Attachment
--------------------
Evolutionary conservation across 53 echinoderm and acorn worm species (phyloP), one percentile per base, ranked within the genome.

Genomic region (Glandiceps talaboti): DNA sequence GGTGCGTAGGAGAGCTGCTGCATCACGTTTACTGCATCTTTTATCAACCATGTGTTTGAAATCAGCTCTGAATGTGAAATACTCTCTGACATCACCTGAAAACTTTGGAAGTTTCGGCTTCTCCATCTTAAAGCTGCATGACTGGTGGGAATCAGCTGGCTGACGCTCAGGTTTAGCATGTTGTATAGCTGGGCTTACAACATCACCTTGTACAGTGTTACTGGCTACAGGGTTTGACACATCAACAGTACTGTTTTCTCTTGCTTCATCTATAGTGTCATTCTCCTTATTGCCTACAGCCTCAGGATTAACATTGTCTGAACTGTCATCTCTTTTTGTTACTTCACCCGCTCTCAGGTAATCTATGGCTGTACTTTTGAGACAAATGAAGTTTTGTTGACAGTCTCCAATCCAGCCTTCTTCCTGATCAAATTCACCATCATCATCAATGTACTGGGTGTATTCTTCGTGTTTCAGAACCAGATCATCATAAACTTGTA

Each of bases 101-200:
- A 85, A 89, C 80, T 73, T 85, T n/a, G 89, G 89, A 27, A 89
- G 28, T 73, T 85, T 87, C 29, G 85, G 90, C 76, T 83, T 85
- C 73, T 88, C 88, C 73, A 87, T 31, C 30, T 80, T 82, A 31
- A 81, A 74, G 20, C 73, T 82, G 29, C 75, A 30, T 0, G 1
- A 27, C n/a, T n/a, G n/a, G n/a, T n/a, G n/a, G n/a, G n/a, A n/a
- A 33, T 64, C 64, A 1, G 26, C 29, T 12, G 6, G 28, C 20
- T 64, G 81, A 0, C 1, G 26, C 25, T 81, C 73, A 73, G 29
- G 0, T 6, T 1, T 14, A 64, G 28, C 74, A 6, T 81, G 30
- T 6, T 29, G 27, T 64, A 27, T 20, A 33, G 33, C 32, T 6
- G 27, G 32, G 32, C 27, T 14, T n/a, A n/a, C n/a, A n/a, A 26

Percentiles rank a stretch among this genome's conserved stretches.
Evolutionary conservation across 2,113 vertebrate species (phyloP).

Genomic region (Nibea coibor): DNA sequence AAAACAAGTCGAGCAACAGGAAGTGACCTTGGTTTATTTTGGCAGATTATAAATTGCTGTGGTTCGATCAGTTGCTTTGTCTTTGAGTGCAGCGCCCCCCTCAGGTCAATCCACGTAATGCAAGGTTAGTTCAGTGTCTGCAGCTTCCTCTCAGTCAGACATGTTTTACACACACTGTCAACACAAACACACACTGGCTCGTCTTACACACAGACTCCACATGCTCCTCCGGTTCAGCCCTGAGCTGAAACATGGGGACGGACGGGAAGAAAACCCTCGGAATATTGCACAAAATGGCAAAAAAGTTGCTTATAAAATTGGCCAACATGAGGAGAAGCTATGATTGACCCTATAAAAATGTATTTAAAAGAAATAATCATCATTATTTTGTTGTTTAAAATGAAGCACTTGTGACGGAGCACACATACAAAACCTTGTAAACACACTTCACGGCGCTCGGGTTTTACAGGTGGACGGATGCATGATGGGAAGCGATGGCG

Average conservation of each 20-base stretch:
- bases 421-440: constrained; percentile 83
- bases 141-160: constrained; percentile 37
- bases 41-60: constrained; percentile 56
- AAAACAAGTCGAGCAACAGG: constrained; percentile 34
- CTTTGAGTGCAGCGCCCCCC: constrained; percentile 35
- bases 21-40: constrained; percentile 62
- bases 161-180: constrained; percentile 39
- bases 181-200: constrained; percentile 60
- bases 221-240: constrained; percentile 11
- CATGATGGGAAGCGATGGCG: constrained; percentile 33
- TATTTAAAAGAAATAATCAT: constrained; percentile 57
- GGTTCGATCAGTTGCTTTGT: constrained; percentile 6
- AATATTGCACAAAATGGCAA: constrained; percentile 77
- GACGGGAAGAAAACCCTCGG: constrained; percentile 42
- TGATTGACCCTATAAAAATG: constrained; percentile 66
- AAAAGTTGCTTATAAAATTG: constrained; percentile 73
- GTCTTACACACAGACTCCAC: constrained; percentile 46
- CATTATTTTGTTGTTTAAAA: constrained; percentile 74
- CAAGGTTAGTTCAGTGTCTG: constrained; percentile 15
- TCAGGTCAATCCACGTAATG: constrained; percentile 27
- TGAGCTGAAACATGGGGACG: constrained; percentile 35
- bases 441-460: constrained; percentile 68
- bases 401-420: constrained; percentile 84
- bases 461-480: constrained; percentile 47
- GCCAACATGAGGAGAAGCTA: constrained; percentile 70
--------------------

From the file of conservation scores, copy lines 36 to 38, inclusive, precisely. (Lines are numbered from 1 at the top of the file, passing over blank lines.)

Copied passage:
- CAAGGTTAGTTCAGTGTCTG: constrained; percentile 15
- TCAGGTCAATCCACGTAATG: constrained; percentile 27
- TGAGCTGAAACATGGGGACG: constrained; percentile 35